Line function Departments, SOEs, Public Entities, Provincial Government Departments and Municipalities are responsible for managing procurement processes in line with the Public Finance and Management Act and Municipal Finance Management Act. The Presidency is not the custodian of information relating to the contracting of Service Providers for the infrastructure projects including Strategic Intergrated Projects.

With regard to the timeframes of the gazette projects of 24 July 2020 by the Department of Public Works and Infrastructure, it should be noted that all of these projects are at various stages within the infrastructure value chain of delivery. For example, a number a number of the Transport projects are completed, whilst a number of the Water and Sanitation projects, under SIP 19, are still in preparation stages. It is envisaged that projects in the preparation stages can take up to 36 months to reach conclusion of the relevant studies.

Great strides are being made with the SIP 20a, the Emergency/Risk Mitigation Power Purchase Procurement Programme (2000MW) where the preferred bidders are appointed and projects to be operational by mid-2022. While the DBSA only recently launched a Call for Proposals for SIP 20b, the Embedded Generation Investment Programme (EGIP), which opened on the 4th of August 2021 and will close 31st September 2021.

It is envisaged that the projects under the Social Housing Programme can be fully in construction within the next 18 months with 2 projects already reaching a completion rate of 65% to 70%, one social housing project completely refurbished and others to reach financial close within 12 months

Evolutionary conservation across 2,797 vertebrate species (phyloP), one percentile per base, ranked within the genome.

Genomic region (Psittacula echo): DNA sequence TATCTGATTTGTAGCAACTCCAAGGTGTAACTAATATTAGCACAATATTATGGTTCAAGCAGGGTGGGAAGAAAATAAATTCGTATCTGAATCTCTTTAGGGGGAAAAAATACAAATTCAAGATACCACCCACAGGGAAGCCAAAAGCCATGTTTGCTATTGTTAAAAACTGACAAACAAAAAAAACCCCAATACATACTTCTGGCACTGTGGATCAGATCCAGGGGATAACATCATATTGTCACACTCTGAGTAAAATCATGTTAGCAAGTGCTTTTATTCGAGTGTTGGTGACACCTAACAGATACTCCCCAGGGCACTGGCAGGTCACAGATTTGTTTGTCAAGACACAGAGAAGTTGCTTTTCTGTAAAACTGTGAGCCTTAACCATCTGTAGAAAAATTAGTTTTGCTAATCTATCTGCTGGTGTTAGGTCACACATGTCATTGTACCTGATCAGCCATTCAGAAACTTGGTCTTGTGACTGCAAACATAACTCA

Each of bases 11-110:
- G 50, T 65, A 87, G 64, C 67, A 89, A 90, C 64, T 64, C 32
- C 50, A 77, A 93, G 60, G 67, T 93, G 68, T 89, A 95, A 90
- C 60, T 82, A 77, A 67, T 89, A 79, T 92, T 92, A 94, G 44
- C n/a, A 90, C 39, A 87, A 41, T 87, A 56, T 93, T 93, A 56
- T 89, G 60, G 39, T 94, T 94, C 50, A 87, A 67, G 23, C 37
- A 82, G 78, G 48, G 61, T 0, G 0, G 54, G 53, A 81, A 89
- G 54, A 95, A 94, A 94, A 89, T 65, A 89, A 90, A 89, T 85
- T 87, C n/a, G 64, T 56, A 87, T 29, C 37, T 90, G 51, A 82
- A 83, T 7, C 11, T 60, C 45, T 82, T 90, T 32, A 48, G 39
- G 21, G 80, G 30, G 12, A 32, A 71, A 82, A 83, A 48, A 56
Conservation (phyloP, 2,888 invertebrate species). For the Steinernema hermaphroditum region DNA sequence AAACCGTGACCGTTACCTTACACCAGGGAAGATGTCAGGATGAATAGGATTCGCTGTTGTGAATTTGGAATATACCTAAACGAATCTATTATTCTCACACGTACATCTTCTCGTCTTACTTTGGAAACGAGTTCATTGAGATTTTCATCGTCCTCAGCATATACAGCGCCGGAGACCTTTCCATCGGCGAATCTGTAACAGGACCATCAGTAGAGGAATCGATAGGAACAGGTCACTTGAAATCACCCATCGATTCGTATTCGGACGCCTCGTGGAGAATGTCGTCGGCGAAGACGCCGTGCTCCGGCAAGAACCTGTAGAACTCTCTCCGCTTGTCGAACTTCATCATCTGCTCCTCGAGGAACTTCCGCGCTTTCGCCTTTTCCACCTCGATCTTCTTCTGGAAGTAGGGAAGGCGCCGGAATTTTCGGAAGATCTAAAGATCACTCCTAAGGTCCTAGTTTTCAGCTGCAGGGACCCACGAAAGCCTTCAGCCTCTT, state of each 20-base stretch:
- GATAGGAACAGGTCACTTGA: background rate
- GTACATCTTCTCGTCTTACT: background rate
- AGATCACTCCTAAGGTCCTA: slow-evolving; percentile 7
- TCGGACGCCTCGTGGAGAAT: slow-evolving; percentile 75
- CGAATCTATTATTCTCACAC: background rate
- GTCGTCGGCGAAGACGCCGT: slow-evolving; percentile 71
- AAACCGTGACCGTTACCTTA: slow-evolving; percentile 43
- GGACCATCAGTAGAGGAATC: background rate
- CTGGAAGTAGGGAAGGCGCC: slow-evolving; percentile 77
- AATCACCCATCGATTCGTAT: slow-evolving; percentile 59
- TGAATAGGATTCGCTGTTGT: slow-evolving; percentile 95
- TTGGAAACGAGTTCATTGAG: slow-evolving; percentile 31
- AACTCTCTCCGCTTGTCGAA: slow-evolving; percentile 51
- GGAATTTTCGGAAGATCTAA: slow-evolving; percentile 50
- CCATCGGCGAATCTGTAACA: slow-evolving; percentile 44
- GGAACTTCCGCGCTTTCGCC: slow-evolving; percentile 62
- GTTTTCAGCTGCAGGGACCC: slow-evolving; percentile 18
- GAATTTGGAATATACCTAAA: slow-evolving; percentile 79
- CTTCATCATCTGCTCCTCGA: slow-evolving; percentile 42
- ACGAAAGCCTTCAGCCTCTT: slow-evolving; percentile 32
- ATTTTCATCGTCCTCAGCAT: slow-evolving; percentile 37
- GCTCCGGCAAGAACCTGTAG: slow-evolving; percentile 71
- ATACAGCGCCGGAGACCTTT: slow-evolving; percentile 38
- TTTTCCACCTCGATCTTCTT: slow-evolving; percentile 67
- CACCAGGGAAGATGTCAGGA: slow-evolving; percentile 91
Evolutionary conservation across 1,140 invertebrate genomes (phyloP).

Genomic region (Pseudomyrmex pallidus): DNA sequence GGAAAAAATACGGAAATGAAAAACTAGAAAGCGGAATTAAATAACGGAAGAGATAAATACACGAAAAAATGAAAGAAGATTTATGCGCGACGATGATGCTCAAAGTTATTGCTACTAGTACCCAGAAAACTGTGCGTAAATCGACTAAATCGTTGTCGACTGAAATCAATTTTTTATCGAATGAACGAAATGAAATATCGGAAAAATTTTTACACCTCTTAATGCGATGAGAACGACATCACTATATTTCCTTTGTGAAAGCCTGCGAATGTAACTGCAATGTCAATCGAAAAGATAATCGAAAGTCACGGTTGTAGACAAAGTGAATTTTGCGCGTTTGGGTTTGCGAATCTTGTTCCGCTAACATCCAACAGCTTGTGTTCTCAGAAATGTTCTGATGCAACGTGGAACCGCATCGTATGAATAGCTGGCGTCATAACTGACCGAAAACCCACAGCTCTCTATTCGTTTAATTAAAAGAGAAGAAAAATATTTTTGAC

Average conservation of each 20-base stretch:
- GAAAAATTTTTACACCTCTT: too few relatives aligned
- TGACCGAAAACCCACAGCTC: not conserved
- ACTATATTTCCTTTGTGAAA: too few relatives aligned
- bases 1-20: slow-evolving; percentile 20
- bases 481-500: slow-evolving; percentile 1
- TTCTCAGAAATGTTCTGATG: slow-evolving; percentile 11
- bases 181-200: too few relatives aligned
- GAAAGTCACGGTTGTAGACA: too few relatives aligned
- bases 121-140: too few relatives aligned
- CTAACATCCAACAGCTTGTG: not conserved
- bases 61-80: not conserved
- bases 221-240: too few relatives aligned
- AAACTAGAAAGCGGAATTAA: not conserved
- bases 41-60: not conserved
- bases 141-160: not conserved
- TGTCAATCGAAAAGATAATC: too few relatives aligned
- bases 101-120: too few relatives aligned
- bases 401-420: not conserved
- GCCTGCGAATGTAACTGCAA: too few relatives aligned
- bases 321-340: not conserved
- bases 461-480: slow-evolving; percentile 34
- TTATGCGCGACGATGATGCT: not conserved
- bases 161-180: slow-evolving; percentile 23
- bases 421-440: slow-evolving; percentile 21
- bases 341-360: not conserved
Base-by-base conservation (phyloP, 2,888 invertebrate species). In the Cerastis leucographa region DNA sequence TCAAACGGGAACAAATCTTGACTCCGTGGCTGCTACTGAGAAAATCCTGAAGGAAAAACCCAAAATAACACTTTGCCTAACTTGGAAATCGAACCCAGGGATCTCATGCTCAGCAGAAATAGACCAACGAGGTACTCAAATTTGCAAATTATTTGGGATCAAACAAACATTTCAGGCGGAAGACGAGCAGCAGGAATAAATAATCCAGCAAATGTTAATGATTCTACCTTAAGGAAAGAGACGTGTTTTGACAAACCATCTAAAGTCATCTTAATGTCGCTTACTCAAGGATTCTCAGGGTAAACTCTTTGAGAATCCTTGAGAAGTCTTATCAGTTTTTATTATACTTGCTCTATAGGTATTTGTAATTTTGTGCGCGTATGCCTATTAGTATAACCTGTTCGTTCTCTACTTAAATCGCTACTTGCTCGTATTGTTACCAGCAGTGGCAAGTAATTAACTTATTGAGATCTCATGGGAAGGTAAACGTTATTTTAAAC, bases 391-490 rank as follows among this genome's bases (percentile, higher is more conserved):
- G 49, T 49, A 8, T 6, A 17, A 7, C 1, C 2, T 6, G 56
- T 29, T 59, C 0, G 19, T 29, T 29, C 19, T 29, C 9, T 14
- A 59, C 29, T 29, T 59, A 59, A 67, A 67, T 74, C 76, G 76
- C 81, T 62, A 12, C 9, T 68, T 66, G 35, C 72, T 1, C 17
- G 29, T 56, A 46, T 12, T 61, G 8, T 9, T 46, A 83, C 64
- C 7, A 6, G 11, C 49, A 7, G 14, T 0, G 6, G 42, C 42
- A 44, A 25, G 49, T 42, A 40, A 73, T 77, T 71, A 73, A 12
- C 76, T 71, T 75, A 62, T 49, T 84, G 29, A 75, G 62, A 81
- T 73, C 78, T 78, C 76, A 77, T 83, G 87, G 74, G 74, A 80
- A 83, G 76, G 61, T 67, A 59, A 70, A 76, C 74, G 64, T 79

The acceleration of those projects Gazetted on the 24th of July 2020 is being implemented in accordance with the Infrastructure Development Act, No. 23 of 2014 as amended where the Investment and Infrastructure office works closely with the relevant Departments in implementing Schedule 7 of the Act.

Thank you.

20 October 2021 - NW2017

Profile picture: McGluwa, Mr JJ

McGluwa, Mr JJ to ask the Minister in the Presidency

(1)What are the details of the (a) commitments made by stakeholders during a meeting held with the Security Cluster pertaining to the reports of racial tensions in areas such as Phoenix in Durban during the unrest in July 2021 and (b) stakeholders who have attended the specified meeting to resolve racial tensions; (2) whether there is any intention to have a follow-up meeting; if not, why not; if so, on what date?

Reply:

(1)(a) It is unknown which Security Cluster Meeting is being referred to in this parliamentary question given that many meetings were held pertaining to the reports of racial tensions in areas such as Phoenix in Durban during the unrest in July 2021.